The Saint Lawrence from Montreal to the gulf is a river well worth a two day voyage. Moments after the boat eases out of the dock, in the shadow of the old iconic "Five Roses" sign we pass Habitat 67, still recognised after 50 years for its cutting edge architecture, despite having now become a status address for the wealthy.
Then on past the old piers of Old Montreal, and grand views of the city with the mountain behind, then the skyscrapers, Marché Bonsecours and the clock-tower. So much so fast—we want to tell the captain to pause a while, as already we are under the Jacques-Cartier bridge and then passing the Ferris wheel and roller-coasters at La Ronde. The river widens as we leave Île Sainte-Hélène behind, and as Montreal's city skyline fades, the Olympic Stadium suddenly rises on the left.
The left bank is now the main port area of Montreal, working for its living—
docks and cranes, oil tanks and piles of scrap metal and containers. We pass over the Lafontaine tunnel, visible only as the two sets of ventilation towers, either side of the river. So much rush-traffic mayhem unseen under us as we serenely pass over in seconds. After that the left bank transitions from industrial dockland to pleasant riverside homes and parks, while the right side has the marshes and nature reserves of the Îles-de-Boucherville.
The outside decks, which were standing room only as we passed through Montreal, now empty out as people head off to find their cabins or settle in at the bar, and the river enters a new stable mood, swinging gently from side to side between soft clay cliffs, with a constant border of riverside homes and large lawns. As we get further from Montreal the homes decrease to be replaced by narrow farms that stretch down to the water's edge, the seigneurial system at work. Occasionally a church spire marks a small riverside town—
Verchères, Contrecœur, Lavaltrie, Lanoraie…
It's a pleasant late summer afternoon, and the calm water and gentle curves in the river lull us into a relaxed, mellow mood.
But from time to time this bucolic image changes as we round a bend and suddenly come across some giant industrial plant by the water's edge, normally with a dock. These are a shock to see, but also a reminder that this part of Canada developed out from the Saint Lawrence—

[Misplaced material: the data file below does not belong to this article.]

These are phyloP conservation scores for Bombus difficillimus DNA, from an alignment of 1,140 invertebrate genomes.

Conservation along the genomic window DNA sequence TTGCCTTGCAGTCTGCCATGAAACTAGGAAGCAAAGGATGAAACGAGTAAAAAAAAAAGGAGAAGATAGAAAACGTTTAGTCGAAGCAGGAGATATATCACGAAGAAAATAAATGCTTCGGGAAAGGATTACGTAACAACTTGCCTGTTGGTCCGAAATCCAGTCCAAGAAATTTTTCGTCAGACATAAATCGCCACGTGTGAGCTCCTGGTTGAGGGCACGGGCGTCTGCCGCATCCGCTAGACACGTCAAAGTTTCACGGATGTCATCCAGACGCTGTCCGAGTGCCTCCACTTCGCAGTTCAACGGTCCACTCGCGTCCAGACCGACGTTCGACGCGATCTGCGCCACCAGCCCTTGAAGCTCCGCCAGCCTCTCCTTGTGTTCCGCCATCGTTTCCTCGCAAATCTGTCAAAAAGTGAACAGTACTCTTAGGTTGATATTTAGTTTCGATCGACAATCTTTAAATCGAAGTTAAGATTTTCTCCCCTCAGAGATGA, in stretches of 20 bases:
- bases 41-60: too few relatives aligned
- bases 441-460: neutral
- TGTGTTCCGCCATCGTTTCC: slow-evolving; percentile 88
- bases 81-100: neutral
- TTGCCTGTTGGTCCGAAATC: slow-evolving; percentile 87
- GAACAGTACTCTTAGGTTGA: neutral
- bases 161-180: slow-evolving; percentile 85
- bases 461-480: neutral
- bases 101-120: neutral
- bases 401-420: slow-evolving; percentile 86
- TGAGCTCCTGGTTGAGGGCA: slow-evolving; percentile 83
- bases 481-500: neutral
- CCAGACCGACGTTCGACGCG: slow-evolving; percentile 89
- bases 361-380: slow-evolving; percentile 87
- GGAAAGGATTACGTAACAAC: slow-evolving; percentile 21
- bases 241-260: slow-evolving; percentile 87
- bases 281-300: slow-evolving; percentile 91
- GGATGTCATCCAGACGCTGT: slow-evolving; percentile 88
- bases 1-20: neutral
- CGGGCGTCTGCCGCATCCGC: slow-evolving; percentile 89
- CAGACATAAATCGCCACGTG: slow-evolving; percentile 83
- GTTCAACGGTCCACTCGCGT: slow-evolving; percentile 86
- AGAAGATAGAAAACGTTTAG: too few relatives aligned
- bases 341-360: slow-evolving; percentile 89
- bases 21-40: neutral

this was the old highway, the easy route for raw materials and goods to come in and out of the continent.
After a couple of hours we reach Tracy and Sorel, where the Richelieu River joins us. As we pass by, the ferry from Sorel to Saint-Ignace-de-Loyola
crosses our stern. Sorel marks the end of civilisation for a while, as soon we are cruising between marshy banks and sand bars as the river opens out into Lac Saint-Pierre.
There is a certain strange thrill I get to be navigating through Lac Saint-Pierre. This is a large body of water and on the map highway 40 between Montreal and Quebec City appears to follow its northern shore. But when you drive the road, as we have often done, the most you ever see are flat, reed covered marshes and a hint, maybe a hint, of a water in the distance. Always a disappointment. But here we are now going slap bang through the middle, and it is a beautiful evening with a warm sun low on the horizon. We can see for miles and watch as ships approach from way off, finally passing close by us. It is a shallow lake, so the channel is well marked and closely followed, meaning the other shipping passes close by. In the distance the bridge at Trois-Rivières is visible on the horizon, first as a dot and then growing. Unfortunately night overtakes us, and we take our turn to eat, so we never get to see Trois-Riverières close up.